In response to what the Lord President has just said about the arrangement of Questions, if that appears to be the will of the House I will give instructions to enable the matter to be pursued as an experiment.
Will my right hon. Friend confirm that there have been many occasions when the rota of Questions has been altered in the House, without, in some instances, any protest at all?
Will my right hon. Friend understand that some of us are deeply offended by the way in which it seems that he is constantly giving way to the blackmail of a group on the Conservative Benches? Will he take a suggestion from me, and, instead of constantly giving way, give this group of cry babies a rattle apiece?
I am unwilling to give way to blackmail from any quarter of the House, I hope.
Not from me.
I do not think that my hon. Friend has ever attempted to apply blackmail to me, and I am sure that if it occurred I should take note of the fact immediately.
I was seeking simply to state the facts. There has been a misapprehension about them. It was thought by some right hon. and hon. Members that the rearrangement of the roster in a way which was thought generally to meet the wishes of the House would injure Scottish Questions in this Session. That is not the case. The interests of Scottish Members have to be taken into account irrespective of the part of the House in which they may sit. The majority of hon. Members representing Scottish constituencies sit on the Government Benches, and it is their rights that I am taking into account along with those of Scottish Members in other parts of the House.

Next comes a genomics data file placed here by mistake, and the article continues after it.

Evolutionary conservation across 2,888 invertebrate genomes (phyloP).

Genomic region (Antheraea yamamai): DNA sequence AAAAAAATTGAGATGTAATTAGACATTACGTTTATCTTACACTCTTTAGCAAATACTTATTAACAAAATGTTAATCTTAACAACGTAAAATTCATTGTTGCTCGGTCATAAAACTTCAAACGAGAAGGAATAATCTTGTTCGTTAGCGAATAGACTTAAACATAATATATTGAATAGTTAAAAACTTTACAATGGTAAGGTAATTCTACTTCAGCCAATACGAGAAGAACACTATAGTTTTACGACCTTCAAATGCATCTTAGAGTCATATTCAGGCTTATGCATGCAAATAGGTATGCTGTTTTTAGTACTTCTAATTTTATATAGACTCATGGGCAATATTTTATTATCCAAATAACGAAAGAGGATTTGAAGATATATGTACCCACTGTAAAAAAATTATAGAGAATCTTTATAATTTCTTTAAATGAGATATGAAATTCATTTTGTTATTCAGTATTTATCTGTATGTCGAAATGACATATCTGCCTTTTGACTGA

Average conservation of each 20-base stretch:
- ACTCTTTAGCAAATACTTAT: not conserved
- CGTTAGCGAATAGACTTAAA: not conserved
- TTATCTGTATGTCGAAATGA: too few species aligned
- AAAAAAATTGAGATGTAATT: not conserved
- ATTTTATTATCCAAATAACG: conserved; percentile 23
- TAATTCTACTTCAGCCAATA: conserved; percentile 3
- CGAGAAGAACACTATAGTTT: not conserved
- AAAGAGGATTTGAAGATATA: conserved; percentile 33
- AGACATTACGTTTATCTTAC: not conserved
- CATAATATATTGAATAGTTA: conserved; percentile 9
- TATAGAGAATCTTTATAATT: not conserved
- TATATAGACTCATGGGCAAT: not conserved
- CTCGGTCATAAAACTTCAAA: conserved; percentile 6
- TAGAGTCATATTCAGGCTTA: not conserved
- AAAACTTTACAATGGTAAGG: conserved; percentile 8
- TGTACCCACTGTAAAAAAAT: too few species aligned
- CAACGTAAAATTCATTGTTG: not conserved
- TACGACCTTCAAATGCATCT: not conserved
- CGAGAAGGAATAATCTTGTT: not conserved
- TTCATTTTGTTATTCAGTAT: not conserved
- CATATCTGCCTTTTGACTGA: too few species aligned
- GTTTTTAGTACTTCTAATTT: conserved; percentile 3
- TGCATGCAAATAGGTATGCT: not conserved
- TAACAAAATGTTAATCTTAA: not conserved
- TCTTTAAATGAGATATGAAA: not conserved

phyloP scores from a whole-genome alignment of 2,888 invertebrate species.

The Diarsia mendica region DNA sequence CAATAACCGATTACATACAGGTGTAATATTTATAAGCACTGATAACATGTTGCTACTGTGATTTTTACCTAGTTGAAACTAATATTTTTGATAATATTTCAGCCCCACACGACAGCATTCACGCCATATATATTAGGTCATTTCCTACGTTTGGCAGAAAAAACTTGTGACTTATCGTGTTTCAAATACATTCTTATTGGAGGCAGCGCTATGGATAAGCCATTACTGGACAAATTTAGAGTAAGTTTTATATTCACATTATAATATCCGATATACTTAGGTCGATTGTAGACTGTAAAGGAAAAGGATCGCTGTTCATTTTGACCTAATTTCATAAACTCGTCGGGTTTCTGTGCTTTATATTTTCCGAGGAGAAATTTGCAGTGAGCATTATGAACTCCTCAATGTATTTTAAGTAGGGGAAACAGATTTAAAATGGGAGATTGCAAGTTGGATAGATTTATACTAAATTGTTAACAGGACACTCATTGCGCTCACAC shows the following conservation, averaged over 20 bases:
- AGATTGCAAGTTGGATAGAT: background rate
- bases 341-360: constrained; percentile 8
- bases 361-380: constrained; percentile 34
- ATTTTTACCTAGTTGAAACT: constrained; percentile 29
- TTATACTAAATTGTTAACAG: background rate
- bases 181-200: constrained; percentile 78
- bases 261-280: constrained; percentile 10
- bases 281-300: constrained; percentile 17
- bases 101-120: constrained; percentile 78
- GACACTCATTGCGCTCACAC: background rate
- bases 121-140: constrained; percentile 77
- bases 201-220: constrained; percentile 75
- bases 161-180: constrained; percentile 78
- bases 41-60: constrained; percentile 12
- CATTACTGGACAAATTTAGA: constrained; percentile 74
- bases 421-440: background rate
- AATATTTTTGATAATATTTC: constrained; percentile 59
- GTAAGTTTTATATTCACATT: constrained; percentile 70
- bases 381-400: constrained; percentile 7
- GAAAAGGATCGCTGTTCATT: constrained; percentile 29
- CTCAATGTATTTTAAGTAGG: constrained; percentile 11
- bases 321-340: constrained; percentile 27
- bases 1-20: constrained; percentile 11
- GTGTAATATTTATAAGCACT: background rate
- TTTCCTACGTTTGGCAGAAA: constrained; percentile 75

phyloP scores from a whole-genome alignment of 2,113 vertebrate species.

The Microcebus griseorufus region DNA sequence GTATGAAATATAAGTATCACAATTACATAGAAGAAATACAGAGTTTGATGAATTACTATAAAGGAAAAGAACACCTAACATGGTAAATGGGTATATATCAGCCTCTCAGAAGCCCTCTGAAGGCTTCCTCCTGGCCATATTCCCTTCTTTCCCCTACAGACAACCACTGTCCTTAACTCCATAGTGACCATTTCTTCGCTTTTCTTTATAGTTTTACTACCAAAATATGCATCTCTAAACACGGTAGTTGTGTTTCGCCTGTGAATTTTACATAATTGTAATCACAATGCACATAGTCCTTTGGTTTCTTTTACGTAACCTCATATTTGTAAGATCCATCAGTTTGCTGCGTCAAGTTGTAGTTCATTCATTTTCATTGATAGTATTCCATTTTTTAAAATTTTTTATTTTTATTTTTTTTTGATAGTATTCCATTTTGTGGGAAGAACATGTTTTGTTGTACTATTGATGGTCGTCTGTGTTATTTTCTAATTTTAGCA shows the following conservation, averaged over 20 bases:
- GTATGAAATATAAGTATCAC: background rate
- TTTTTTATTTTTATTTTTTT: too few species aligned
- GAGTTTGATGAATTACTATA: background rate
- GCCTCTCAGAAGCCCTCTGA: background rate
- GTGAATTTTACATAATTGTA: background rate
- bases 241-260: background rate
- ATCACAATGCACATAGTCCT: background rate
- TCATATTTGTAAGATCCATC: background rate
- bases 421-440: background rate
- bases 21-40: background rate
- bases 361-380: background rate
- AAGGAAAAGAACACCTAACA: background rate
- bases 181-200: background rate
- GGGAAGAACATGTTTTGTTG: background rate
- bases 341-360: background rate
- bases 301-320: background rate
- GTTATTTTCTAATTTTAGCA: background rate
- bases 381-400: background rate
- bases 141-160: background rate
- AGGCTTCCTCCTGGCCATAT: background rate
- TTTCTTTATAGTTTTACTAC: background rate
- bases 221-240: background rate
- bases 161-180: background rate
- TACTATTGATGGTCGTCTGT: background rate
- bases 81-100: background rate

On a point of order, Mr. Speaker. There have been a number of references to Question Time and to an “experimental period” . I understand that this is based on Mr. Speaker's [column 637]Report. But it seems to me that, before we go ahead with this, there should at least be a brief explanation so that hon. Members can be fully aware—[Interruption.] I see an Opposition Member waving a copy of the report at me. But it is not right that an agreement can be made quickly in a couple of words between the Chair and the two Front Benches without hon. Members having an opportunity to discuss it.
I understand what my hon. Friend says. There is a recommendation from the Procedure Committee. It was the general agreement of the House and of right hon. and hon. Members in different parts of it that the matter should be referred to the Procedure Committee. The Committee has recommended how we should deal with it, and I was merely saying that the Government thought it right to proceed with this on an experimental basis. Mr. Speaker has said that he is quite prepared to do that. I think that that is the best way to proceed.
I know that there are many reports of the Procedure Committee coming before us which require to be debated and possibly voted upon before their recommendations are put into operation. But I think that this is a case where we can proceed as I suggest. If we find that it does not work or if Members think that it is unfair or working adversely, we can look at it afresh very soon. But I do not think that it is necessary to have a debate and a decision on this report.
Is the right hon. Gentleman aware of the great concern in the fishing ports about the negotiations concerning the EEC 50-mile limit and, even more important to the deep-sea ports, the Icelandic agreement, which runs out next month? If we cannot have a debate on the subject next week, perhaps we can have a statement from the responsible Minister to let us know how matters are proceeding.